Until one day, three years ago. It was May 1st 2003, the day Mr. Bush landed on the aircraft carrier and declared the war a mission accomplished. I remember this because I shouted at the TV: "Yeah right," then got in the shower, to get ready for a blind date. When I emerged, my laptop was gone.

I remember coming out in my towel and looking at my desk -- stark, naked, the oak wood showing instead of my computer. The immediate shiver up my spine; how terribly underdressed I suddenly felt. After the police arrived and searched the place for the robber, I realized he or she had taken the carrying case as well -- the carrying case that held all my backup disks, full of work. Two whole novels no one has ever seen, the ten screenplays, a collection of poetry.

For a year after that I cried at least once a day. I felt as though I had lost my mind, and in so many ways I had. I still held out hope I would find it. I trolled downtown pawn shops every weekend, searching, and had crazy nighttime dreams that the robber might read one of the novels on the computer and realize what he or she had stolen and maybe return it with a simple note like: "Sorry, I had no idea what this must have meant to you. Here ya go. P.S.: nice job! Overall good stories, but the humor felt a little forced in places."

Sometimes, even now, I'll walk somewhere and stop, recalling a phrase or a sentence that sounds familiar. I smile as if seeing an old friend for the first time in years, and run to write it down because I know it's from the old laptop, my own mind.

I was most troubled by what the robbery meant. Sure, perhaps it was a random act of violation, but I assumed there was more to it: was God telling me to stop writing? To give up? To move on to something else? Or was this another hoop to jump through, to triumph over?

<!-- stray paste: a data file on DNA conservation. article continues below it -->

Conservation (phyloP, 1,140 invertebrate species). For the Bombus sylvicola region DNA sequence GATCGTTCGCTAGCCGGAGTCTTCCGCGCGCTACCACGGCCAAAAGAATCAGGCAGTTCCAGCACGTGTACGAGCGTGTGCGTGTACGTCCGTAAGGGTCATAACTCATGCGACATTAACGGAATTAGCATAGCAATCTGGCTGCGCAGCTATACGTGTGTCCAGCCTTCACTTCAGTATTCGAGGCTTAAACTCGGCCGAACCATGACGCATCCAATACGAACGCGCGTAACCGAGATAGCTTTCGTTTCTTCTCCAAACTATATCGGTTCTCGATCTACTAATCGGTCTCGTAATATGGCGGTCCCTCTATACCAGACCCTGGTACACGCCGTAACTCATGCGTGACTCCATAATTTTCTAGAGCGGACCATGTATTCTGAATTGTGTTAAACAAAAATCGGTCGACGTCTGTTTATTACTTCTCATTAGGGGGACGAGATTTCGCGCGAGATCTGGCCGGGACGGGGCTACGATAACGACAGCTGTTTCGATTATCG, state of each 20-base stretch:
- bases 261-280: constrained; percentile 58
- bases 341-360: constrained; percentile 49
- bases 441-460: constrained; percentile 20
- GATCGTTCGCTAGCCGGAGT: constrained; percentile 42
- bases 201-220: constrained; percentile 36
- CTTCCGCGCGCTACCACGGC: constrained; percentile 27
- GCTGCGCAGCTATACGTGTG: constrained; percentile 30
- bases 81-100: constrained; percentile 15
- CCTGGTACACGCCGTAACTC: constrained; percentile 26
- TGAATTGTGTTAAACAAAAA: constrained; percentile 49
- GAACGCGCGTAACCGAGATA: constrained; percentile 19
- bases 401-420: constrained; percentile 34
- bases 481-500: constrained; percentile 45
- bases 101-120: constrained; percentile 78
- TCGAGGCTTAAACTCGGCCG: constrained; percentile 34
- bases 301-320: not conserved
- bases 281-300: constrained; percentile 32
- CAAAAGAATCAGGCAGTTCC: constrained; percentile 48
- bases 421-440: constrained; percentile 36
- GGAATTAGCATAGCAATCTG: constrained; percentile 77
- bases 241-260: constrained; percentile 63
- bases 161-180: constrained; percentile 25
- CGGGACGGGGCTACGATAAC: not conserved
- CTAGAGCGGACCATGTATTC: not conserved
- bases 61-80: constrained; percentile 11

If He was telling me to give up, I didn't listen -- couldn't listen. Eventually, I started to write again, on legal pads. For a long time, I couldn't bring myself to buy another computer because it felt like a betrayal of the old one.

Why did I do it then? Why and how did I restart when all was lost? Why keep doing it?

I've tried to stop, about a thousand times. But there's always something bringing me back: another story that begs to be told, a character screaming in my head. I've tried to refocus -- tried to return to my second love, teaching -- but none of it satisfies me as much as the act of telling a story.

When the writing's flowing out of me, even though it's a laborious process, I can feel my chest untense. It's not a hobby, or even a career. It's my way of life. Literally, my way of living. It's all I'm trained to do, all I want to be doing when all is said and done.

So I enter the acceptance phase of my grief, in which I sit up on the cold tile floor, then stand -- one leg, then the other -- my legs weak at first, and walk back to my desk to get ready for another day of work. An opportunity, I suppose, to create something out of nothing.

But first I practice my author photo in the mirror. For hope's sake.

PAGE 1 2

-friendly version for easy reading
©All material is copyrighted and cannot be reproduced without permission

home///current essays///contributors///about fresh yarn///archives///
submit///links///email list///site map///contact
© 2004-2006